What I Eat
Food consumption is a major topic when addressing climate change. The food we eat really matters when it comes to addressing climate change. The IPCC (Intergovernmental Panel on Climate Change) special report tells us that the type and quantity of food we eat as well as how we produce, grow, transport, store and sell it accounts for 21-37% of total greenhouse gases. Agriculture takes up to 40% of global land use, affecting water use, biodiversity, deforestation and soil degradation. Not only does producing food contribute to climate change but climate change in itself could threaten our ability to produce the food needed to sustain the global human population.
Animal-based food sources generally have a much higher environmental footprint. Cattle and sheep in particular release methane as they digest their food, which is a potent greenhouse gas. Studies show that a diet that includes more plant-based foods and less animal products can be kinder to both human and planetary health as well as animal welfare.
Aim for a Plant-Based Diet
It is well-known that we need to eat our fruit and veg. A largely whole food and plant-based diet has been proven to prevent, halt, or even reverse chronic diseases, including heart disease, type 2 diabetes, certain types of cancer and other major illnesses. Many people report bigger fitness payoffs, more energy, reduced inflammation and better health outcomes after making the switch.
The Blue Zones study looked at the healthiest and longest living communities on the planet. Some of the things that these communities have in common include: daily exercising, being social, practicing mindfulness and eating a mainly wholefoods plant-based diet, which includes lots of legumes.
Disclaimer: Always inform your doctor of your diet swap if you are on medication as they might need some adjustments. Check with a qualified nutritionist to make sure all your dietary needs are being met.
Supporting local suppliers will reduce transport emissions and air miles. Local food is often seasonal which leads to a varied, interesting diet with a stronger connection to nature. Find your local farmers market and ask them for Irish and/or seasonal produce.
Alternatively you can try veggie box deliveries or even start to grow your own. You can invest in some herb-growing kits, do some sprouting or get a tower garden.
Overall, published literature lacks strong evidence that organic foods are more nutritious than conventional ones. However, consumption of organic foods may reduce exposure to pesticide residues and antibiotic-resistant bacteria. In addition, using less-pesticide results in better biodiversity in the soil. There is no denying that organic food is more delicious! Consider opting for the Clean Fifteen over the Dirty Dozen unless they are organically grown.
According to the IPCC, between 25% to 30% of all the food that is produced is lost or wasted worldwide. This is a massive waste of our resources such as land use and water that results in needless emissions. Up to 10% of global emissions come from food waste. In fact the Food and Agriculture Organisation of the UN states that if food waste was a country it would be the third biggest emitter of greenhouse gases. Here are some tips on how to minimize waste and look here to make sure you’re aware of what can and can’t be recycled.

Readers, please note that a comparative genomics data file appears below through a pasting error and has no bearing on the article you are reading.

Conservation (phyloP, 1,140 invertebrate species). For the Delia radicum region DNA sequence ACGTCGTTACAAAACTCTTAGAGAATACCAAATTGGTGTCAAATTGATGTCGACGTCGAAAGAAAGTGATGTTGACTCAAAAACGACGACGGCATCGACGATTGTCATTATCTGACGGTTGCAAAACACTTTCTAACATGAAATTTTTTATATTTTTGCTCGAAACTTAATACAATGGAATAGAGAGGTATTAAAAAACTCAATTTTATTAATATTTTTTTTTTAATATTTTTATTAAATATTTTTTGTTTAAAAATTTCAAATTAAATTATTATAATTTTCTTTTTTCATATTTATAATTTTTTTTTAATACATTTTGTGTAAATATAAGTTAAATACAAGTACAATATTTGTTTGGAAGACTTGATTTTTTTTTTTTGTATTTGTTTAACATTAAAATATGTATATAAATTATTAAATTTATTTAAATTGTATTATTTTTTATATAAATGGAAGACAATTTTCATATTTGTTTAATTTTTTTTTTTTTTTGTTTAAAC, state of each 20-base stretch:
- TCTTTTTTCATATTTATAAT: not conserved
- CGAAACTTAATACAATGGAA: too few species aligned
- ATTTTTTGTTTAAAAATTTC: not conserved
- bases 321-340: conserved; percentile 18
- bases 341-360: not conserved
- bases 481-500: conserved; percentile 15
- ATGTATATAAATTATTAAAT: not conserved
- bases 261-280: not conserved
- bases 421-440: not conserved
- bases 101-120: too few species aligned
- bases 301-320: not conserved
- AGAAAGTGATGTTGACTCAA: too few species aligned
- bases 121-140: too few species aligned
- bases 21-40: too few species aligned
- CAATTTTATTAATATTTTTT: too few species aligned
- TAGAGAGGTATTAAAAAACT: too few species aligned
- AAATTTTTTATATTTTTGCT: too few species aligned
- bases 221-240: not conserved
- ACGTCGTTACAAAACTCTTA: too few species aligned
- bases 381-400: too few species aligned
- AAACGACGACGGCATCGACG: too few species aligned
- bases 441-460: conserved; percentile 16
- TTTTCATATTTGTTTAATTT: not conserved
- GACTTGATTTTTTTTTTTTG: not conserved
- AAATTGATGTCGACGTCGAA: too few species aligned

Excluding certain meat alternatives and processed foods, plant-based foods are more budget friendly, especially if you buy loose bulk, cook at home, stick to mainly whole-foods and shop locally and seasonally.
Get Inspired and Informed
To learn more about the science of plant-based diets check out websites such as www.nutritionstudies.org and www.nutritionfacts.org Look at documentaries on Netflix such as What the Health, Forks Over Knives and Seaspiracy. Get inspired with some easy and delicious recipes by The Happy Pear and download the Daily Dozen app to help you keep track of your nutrition.
Take Practical Steps
Below are some tips on how to ACT NOW. You can choose your own pace depending on what is most suitable.
Week/Month 1 Try a meat and fish free weekend and actively look for plastic free alternatives in your local shop. Start to keep your empty jars to use as future containers. Start composting!
Week/Month 2 Swap diary milk for a plant-based alternative. Oat is the most sustainable plant drink. Join a relevant Facebook group or local communities to ask questions and help each other. Find your local market, bring a few reusable bags and do your shopping for the week. Try a new fruit and vegetable and add them to your next week’s meal prep plan.
Week/Month 3 Go and explore low-waste shops near you. Bring a few empty containers and have fun with your shopping! You can also start to invest in lower waste kitchen utensils such as coconut washing up brushes, soap bars, silicon mats for your oven, fabric sandwich wraps, etc.
Week or Month 4 Try to eat plant-based on your week-days. Go and explore health shops near you and ask for advice about different food and recipes. Look up what produce is in season and what recipes you can with it.
Following Weeks/Months Keep learning, trying new recipes and looking for new zero waste swaps. Look out for organic, Irish produce in your local markets and shops. When eating out, the check Happy Cow app for veggie options. Host a dinner party to share your new skills!
Furthermore, you can discuss food sustainability in the workplace/canteen and ask for more plant based options. Request planet friendly foods in your local restaurants when dining out. Don’t forget to share your new plant-based recipes and ideas with friends.
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